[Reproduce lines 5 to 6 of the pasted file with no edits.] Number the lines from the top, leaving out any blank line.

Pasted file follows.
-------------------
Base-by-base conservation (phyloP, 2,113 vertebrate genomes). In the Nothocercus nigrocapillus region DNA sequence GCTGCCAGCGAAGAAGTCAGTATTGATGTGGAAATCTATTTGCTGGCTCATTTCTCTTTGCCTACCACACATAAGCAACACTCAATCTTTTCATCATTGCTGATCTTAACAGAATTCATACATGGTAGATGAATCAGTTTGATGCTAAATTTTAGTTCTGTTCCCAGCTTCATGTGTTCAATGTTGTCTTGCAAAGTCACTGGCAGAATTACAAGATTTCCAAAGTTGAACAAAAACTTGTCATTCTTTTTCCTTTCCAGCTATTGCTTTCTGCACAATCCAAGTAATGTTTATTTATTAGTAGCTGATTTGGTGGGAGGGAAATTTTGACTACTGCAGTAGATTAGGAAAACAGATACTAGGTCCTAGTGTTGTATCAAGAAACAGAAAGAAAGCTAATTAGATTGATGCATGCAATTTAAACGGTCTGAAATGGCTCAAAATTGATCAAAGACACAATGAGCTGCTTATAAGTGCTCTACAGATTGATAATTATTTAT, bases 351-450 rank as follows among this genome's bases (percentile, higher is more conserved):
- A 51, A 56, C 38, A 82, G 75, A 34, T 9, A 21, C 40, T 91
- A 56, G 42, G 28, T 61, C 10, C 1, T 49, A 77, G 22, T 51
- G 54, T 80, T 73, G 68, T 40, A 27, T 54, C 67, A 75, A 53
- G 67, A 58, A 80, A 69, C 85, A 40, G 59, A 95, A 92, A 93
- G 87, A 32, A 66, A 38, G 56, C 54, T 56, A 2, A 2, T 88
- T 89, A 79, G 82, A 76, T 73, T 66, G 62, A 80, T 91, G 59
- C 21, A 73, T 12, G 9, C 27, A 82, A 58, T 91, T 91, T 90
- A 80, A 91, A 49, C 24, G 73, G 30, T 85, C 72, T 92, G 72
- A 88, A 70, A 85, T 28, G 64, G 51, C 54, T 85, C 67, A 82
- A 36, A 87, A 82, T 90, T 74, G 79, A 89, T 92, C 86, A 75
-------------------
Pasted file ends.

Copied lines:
- G 67, A 58, A 80, A 69, C 85, A 40, G 59, A 95, A 92, A 93
- G 87, A 32, A 66, A 38, G 56, C 54, T 56, A 2, A 2, T 88